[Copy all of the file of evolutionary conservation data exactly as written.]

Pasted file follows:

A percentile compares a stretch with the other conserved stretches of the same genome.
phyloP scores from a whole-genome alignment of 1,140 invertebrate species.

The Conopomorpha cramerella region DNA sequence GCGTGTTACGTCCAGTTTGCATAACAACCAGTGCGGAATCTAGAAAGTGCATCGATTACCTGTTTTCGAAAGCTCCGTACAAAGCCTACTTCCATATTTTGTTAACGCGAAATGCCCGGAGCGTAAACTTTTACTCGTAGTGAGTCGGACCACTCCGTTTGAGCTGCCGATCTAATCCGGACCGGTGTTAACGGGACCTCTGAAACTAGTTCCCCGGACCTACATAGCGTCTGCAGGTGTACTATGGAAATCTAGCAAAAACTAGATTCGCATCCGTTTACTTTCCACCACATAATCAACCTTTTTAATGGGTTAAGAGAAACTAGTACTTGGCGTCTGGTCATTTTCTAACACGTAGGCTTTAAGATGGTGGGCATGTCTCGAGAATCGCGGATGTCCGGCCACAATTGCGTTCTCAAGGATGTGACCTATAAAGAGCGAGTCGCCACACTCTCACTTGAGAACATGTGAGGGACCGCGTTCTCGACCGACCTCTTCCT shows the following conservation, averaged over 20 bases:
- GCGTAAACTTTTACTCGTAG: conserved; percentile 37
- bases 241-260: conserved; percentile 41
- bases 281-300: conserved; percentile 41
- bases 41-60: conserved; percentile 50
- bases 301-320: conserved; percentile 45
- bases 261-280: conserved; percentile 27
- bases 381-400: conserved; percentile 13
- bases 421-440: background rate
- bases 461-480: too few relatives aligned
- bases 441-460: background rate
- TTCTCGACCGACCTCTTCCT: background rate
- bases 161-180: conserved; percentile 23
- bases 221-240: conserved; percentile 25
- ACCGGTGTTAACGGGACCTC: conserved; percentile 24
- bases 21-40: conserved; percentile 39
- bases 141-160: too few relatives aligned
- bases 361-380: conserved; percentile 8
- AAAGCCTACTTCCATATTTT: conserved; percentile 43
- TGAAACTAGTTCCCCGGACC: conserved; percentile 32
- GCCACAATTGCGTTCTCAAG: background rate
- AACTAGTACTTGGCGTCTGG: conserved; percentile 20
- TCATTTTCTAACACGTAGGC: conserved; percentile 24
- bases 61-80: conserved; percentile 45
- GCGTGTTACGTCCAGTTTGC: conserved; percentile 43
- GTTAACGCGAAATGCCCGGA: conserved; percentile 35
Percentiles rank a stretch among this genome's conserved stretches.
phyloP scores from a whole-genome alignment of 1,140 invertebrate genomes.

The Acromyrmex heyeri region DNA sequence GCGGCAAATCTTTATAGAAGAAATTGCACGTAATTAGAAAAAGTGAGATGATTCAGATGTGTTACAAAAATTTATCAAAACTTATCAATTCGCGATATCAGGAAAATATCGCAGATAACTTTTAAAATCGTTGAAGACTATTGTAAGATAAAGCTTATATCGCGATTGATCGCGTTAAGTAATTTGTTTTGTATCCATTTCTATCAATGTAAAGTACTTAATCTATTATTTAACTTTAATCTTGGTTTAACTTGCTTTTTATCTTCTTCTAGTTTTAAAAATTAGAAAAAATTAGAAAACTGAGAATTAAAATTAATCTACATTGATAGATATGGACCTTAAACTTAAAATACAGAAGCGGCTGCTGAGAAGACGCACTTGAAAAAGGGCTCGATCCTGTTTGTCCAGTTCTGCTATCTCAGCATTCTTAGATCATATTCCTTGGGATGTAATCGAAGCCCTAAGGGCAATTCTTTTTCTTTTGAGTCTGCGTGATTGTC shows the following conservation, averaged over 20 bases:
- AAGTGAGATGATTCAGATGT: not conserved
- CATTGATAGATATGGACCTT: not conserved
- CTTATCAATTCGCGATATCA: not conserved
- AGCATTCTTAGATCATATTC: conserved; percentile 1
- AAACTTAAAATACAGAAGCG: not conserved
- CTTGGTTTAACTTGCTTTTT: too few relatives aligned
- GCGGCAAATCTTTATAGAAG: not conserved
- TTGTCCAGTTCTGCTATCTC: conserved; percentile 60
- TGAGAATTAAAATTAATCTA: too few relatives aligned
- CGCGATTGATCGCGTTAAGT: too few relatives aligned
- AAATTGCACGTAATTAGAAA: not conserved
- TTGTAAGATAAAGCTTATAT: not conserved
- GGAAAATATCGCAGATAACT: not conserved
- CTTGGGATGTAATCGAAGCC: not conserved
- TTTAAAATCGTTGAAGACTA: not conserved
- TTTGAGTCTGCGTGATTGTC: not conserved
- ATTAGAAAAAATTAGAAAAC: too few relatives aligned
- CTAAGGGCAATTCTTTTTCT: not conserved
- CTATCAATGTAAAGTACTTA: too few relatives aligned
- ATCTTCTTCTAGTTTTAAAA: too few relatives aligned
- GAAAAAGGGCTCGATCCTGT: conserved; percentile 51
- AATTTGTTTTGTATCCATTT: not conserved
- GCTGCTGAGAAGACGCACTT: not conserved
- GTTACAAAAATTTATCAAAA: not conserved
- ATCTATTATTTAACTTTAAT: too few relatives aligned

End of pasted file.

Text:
A percentile compares a stretch with the other conserved stretches of the same genome.
phyloP scores from a whole-genome alignment of 1,140 invertebrate species.

The Conopomorpha cramerella region DNA sequence GCGTGTTACGTCCAGTTTGCATAACAACCAGTGCGGAATCTAGAAAGTGCATCGATTACCTGTTTTCGAAAGCTCCGTACAAAGCCTACTTCCATATTTTGTTAACGCGAAATGCCCGGAGCGTAAACTTTTACTCGTAGTGAGTCGGACCACTCCGTTTGAGCTGCCGATCTAATCCGGACCGGTGTTAACGGGACCTCTGAAACTAGTTCCCCGGACCTACATAGCGTCTGCAGGTGTACTATGGAAATCTAGCAAAAACTAGATTCGCATCCGTTTACTTTCCACCACATAATCAACCTTTTTAATGGGTTAAGAGAAACTAGTACTTGGCGTCTGGTCATTTTCTAACACGTAGGCTTTAAGATGGTGGGCATGTCTCGAGAATCGCGGATGTCCGGCCACAATTGCGTTCTCAAGGATGTGACCTATAAAGAGCGAGTCGCCACACTCTCACTTGAGAACATGTGAGGGACCGCGTTCTCGACCGACCTCTTCCT shows the following conservation, averaged over 20 bases:
- GCGTAAACTTTTACTCGTAG: conserved; percentile 37
- bases 241-260: conserved; percentile 41
- bases 281-300: conserved; percentile 41
- bases 41-60: conserved; percentile 50
- bases 301-320: conserved; percentile 45
- bases 261-280: conserved; percentile 27
- bases 381-400: conserved; percentile 13
- bases 421-440: background rate
- bases 461-480: too few relatives aligned
- bases 441-460: background rate
- TTCTCGACCGACCTCTTCCT: background rate
- bases 161-180: conserved; percentile 23
- bases 221-240: conserved; percentile 25
- ACCGGTGTTAACGGGACCTC: conserved; percentile 24
- bases 21-40: conserved; percentile 39
- bases 141-160: too few relatives aligned
- bases 361-380: conserved; percentile 8
- AAAGCCTACTTCCATATTTT: conserved; percentile 43
- TGAAACTAGTTCCCCGGACC: conserved; percentile 32
- GCCACAATTGCGTTCTCAAG: background rate
- AACTAGTACTTGGCGTCTGG: conserved; percentile 20
- TCATTTTCTAACACGTAGGC: conserved; percentile 24
- bases 61-80: conserved; percentile 45
- GCGTGTTACGTCCAGTTTGC: conserved; percentile 43
- GTTAACGCGAAATGCCCGGA: conserved; percentile 35
Percentiles rank a stretch among this genome's conserved stretches.
phyloP scores from a whole-genome alignment of 1,140 invertebrate genomes.

The Acromyrmex heyeri region DNA sequence GCGGCAAATCTTTATAGAAGAAATTGCACGTAATTAGAAAAAGTGAGATGATTCAGATGTGTTACAAAAATTTATCAAAACTTATCAATTCGCGATATCAGGAAAATATCGCAGATAACTTTTAAAATCGTTGAAGACTATTGTAAGATAAAGCTTATATCGCGATTGATCGCGTTAAGTAATTTGTTTTGTATCCATTTCTATCAATGTAAAGTACTTAATCTATTATTTAACTTTAATCTTGGTTTAACTTGCTTTTTATCTTCTTCTAGTTTTAAAAATTAGAAAAAATTAGAAAACTGAGAATTAAAATTAATCTACATTGATAGATATGGACCTTAAACTTAAAATACAGAAGCGGCTGCTGAGAAGACGCACTTGAAAAAGGGCTCGATCCTGTTTGTCCAGTTCTGCTATCTCAGCATTCTTAGATCATATTCCTTGGGATGTAATCGAAGCCCTAAGGGCAATTCTTTTTCTTTTGAGTCTGCGTGATTGTC shows the following conservation, averaged over 20 bases:
- AAGTGAGATGATTCAGATGT: not conserved
- CATTGATAGATATGGACCTT: not conserved
- CTTATCAATTCGCGATATCA: not conserved
- AGCATTCTTAGATCATATTC: conserved; percentile 1
- AAACTTAAAATACAGAAGCG: not conserved
- CTTGGTTTAACTTGCTTTTT: too few relatives aligned
- GCGGCAAATCTTTATAGAAG: not conserved
- TTGTCCAGTTCTGCTATCTC: conserved; percentile 60
- TGAGAATTAAAATTAATCTA: too few relatives aligned
- CGCGATTGATCGCGTTAAGT: too few relatives aligned
- AAATTGCACGTAATTAGAAA: not conserved
- TTGTAAGATAAAGCTTATAT: not conserved
- GGAAAATATCGCAGATAACT: not conserved
- CTTGGGATGTAATCGAAGCC: not conserved
- TTTAAAATCGTTGAAGACTA: not conserved
- TTTGAGTCTGCGTGATTGTC: not conserved
- ATTAGAAAAAATTAGAAAAC: too few relatives aligned
- CTAAGGGCAATTCTTTTTCT: not conserved
- CTATCAATGTAAAGTACTTA: too few relatives aligned
- ATCTTCTTCTAGTTTTAAAA: too few relatives aligned
- GAAAAAGGGCTCGATCCTGT: conserved; percentile 51
- AATTTGTTTTGTATCCATTT: not conserved
- GCTGCTGAGAAGACGCACTT: not conserved
- GTTACAAAAATTTATCAAAA: not conserved
- ATCTATTATTTAACTTTAAT: too few relatives aligned